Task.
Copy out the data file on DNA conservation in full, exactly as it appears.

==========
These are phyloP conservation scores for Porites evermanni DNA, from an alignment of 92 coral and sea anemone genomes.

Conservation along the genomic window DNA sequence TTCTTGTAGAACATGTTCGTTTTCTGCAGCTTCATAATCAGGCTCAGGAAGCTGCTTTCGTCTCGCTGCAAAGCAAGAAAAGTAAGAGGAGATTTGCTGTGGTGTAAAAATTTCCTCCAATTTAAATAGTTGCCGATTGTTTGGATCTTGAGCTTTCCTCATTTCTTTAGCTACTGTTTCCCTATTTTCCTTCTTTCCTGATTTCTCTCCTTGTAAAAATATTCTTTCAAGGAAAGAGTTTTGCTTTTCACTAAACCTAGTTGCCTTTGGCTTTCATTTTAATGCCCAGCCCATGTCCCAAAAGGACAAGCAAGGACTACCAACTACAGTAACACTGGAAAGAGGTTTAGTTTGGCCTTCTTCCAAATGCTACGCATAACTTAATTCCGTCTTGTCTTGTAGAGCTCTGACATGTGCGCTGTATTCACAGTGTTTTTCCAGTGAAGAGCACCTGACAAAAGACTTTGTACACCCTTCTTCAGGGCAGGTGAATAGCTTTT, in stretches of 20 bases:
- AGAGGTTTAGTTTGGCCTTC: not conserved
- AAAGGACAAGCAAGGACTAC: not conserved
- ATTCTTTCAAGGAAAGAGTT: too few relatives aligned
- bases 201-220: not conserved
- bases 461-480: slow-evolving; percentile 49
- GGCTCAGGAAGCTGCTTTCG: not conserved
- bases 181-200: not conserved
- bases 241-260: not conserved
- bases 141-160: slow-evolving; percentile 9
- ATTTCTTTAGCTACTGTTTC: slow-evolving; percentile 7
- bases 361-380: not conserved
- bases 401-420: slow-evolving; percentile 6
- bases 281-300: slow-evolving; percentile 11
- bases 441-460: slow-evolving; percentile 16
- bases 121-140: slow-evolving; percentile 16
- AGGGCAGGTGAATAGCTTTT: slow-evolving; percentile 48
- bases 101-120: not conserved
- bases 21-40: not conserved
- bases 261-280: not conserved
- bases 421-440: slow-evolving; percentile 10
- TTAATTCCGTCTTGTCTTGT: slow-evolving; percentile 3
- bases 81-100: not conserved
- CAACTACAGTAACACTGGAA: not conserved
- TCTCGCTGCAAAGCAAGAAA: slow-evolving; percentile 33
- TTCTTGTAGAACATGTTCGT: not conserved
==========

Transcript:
These are phyloP conservation scores for Porites evermanni DNA, from an alignment of 92 coral and sea anemone genomes.

Conservation along the genomic window DNA sequence TTCTTGTAGAACATGTTCGTTTTCTGCAGCTTCATAATCAGGCTCAGGAAGCTGCTTTCGTCTCGCTGCAAAGCAAGAAAAGTAAGAGGAGATTTGCTGTGGTGTAAAAATTTCCTCCAATTTAAATAGTTGCCGATTGTTTGGATCTTGAGCTTTCCTCATTTCTTTAGCTACTGTTTCCCTATTTTCCTTCTTTCCTGATTTCTCTCCTTGTAAAAATATTCTTTCAAGGAAAGAGTTTTGCTTTTCACTAAACCTAGTTGCCTTTGGCTTTCATTTTAATGCCCAGCCCATGTCCCAAAAGGACAAGCAAGGACTACCAACTACAGTAACACTGGAAAGAGGTTTAGTTTGGCCTTCTTCCAAATGCTACGCATAACTTAATTCCGTCTTGTCTTGTAGAGCTCTGACATGTGCGCTGTATTCACAGTGTTTTTCCAGTGAAGAGCACCTGACAAAAGACTTTGTACACCCTTCTTCAGGGCAGGTGAATAGCTTTT, in stretches of 20 bases:
- AGAGGTTTAGTTTGGCCTTC: not conserved
- AAAGGACAAGCAAGGACTAC: not conserved
- ATTCTTTCAAGGAAAGAGTT: too few relatives aligned
- bases 201-220: not conserved
- bases 461-480: slow-evolving; percentile 49
- GGCTCAGGAAGCTGCTTTCG: not conserved
- bases 181-200: not conserved
- bases 241-260: not conserved
- bases 141-160: slow-evolving; percentile 9
- ATTTCTTTAGCTACTGTTTC: slow-evolving; percentile 7
- bases 361-380: not conserved
- bases 401-420: slow-evolving; percentile 6
- bases 281-300: slow-evolving; percentile 11
- bases 441-460: slow-evolving; percentile 16
- bases 121-140: slow-evolving; percentile 16
- AGGGCAGGTGAATAGCTTTT: slow-evolving; percentile 48
- bases 101-120: not conserved
- bases 21-40: not conserved
- bases 261-280: not conserved
- bases 421-440: slow-evolving; percentile 10
- TTAATTCCGTCTTGTCTTGT: slow-evolving; percentile 3
- bases 81-100: not conserved
- CAACTACAGTAACACTGGAA: not conserved
- TCTCGCTGCAAAGCAAGAAA: slow-evolving; percentile 33
- TTCTTGTAGAACATGTTCGT: not conserved